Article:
McDaniel v. Bowen, 800 F.2d 1026 (11th Cir. 1986) is a supplemental security income case (SSI).
The same sequence applies to disability insurance benefits. Cases arising under Title II are appropriately
cited as authority in Title XVI cases. See e.g. Ware v. Schweiker, 651 F.2d 408 (5th Cir. 1981) (Unit A).
Sanchez also attended some college but did not complete a degree.
disorder; generalized anxiety disorder; obesity; Temporomandibular joint disorder;
polysubstance dependence; asthma; attention deficit hyperactivity disorder; and insomnia.”
(R. 14). The ALJ also concluded that the plaintiff’s substance use is a contributing factor
material to the determination of her disability. The ALJ then concluded that the plaintiff
could not return to her past relevant work as a courier, denture maker, or bank teller. (R.
25). Nonetheless, the ALJ concluded that the plaintiff was not disabled because the plaintiff
has the residual functional capacity to perform work in the national economy. (R. 26).
B. Plaintiff’s Claim. The sole issue presented by the plaintiff is whether the ALJ
“erred in failing to give any consideration to the diagnosis that [she] suffers from a
personality disorder, Borderline Personality Disorder.” (Pl’s Br., doc, # 10 at 1). Relying
on the DIAGNOSTIC AND STATISTICAL MANUAL OF MENTAL DISORDERS (FOURTH) (“DSMIV”), the plaintiff argues that because she has been diagnosed as suffering from Borderline
Personality Disorder, the ALJ erred by not considering this severe impairment. The court
concludes that even if the Commissioner’s failure to consider this impairment was error, it
was harmless error. See Diorio v. Heckler, 721 F.2d 726, 728 (11th Cir. 1983) (applying
harmless error analysis in the Social Security case context).
The ALJ found that Sanchez suffered from severe impairments of mood disorder,
generalized anxiety disorder, and polysubstance dependence. (R. 14). He then concluded,
that the plaintiff’s substance use is a contributing factor material to the determination of her
disability, and if she ceased using substances, these conditions would cause no more than
mild limitations on her ability to work. (R. 21). At the first administrative hearing on
October 19, 2009, Sanchez testified that, although she had previously used marijuana, she
had ceased use approximately two (2) months prior to the hearing. (R. 65). At the second
administrative hearing on August 26, 2010, Sanchez admitted to smoking marijuana at least
ten times since the last hearing because she was depressed. (R. 41.)
During a physical consultative evaluation on March 17, 2010 with Dr. Golomb,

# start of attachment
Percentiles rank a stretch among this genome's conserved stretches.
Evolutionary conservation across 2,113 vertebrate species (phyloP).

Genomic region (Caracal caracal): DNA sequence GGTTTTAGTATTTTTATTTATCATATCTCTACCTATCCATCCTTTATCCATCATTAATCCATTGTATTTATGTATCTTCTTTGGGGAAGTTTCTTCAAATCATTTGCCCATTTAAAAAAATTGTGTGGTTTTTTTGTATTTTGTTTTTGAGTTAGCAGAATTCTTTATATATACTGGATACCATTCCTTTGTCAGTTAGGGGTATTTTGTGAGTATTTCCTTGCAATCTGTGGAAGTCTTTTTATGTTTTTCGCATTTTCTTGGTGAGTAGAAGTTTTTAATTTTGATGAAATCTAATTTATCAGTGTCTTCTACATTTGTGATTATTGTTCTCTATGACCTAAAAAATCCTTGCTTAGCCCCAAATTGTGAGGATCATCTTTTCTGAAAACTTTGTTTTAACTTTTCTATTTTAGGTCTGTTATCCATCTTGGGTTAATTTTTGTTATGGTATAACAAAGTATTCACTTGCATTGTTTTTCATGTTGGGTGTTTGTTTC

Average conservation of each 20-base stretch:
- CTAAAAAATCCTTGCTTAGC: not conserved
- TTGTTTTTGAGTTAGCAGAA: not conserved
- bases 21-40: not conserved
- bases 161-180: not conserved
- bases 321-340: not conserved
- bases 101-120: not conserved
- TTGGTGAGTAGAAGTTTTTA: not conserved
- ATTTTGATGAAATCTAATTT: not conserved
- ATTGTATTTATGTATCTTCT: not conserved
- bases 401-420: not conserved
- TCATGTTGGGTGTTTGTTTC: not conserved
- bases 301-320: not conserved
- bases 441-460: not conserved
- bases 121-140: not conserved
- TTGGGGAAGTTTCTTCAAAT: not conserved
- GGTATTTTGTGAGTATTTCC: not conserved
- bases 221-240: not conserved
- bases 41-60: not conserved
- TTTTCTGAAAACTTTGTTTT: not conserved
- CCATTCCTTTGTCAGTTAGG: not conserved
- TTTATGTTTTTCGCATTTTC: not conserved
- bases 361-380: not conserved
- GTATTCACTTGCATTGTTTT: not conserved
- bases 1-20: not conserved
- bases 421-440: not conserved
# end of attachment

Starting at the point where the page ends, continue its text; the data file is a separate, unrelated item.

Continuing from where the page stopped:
Sanchez admitted to continued marijuana use.
However, she has used marijuana daily since she was 15 years old. “My
therapist said it helped me maintain my health, especially when I was out of
my medicine. I smoke it out of a pipe bowl. I used cocaine when I was 19,
but not since.” “I believe I’m hooked on marijuana; I really like it. But the
social security doctor at my hearing on October 19, 2009, said I wouldn’t get
my disability if I used marijuana, because he said all my problems are due to
marijuana use - but I still use it now.
Dr. Golomb’s opinion is illuminating because while he was assessing her physical
condition, he commented on her mental condition.
The medical evidence of record provided by the DDS was reviewed, and these
findings were considered in the overall assessment of Christina M. Sanchez.
She appeared to be mentally stable, with no signs characteristic of any
psychoneurotic illness at this time, and physically, there were no gross
abnormal objective findings. She gives a history of long-standing depression
and bi-polar illness, with many years of using antidepressants, anxiolytic and
potent analgesic medications, and I would conclude in saying that she in all
likelihood has become quite dependent on most of them, as she has used them
regularly, on a daily basis, for many years. Using the medications for their
intended use is questionable, and I certainly concur with a comment made by
another physician that the use of illicit drugs over the years may certainly have
had an impact on her emotional and mental status. Should she become
emotionally stable, she should be able to perform work-related activities such
as sitting, standing, walking, lifting, carrying and handling objects, with only
minor limitations. There is no problem with hearing or speaking, and she
At the first administrative hearing, Dr. Douglas McKeown, a medical expert, testified.
The ALJ specifically asked Dr. McKeown about Sanchez’s mental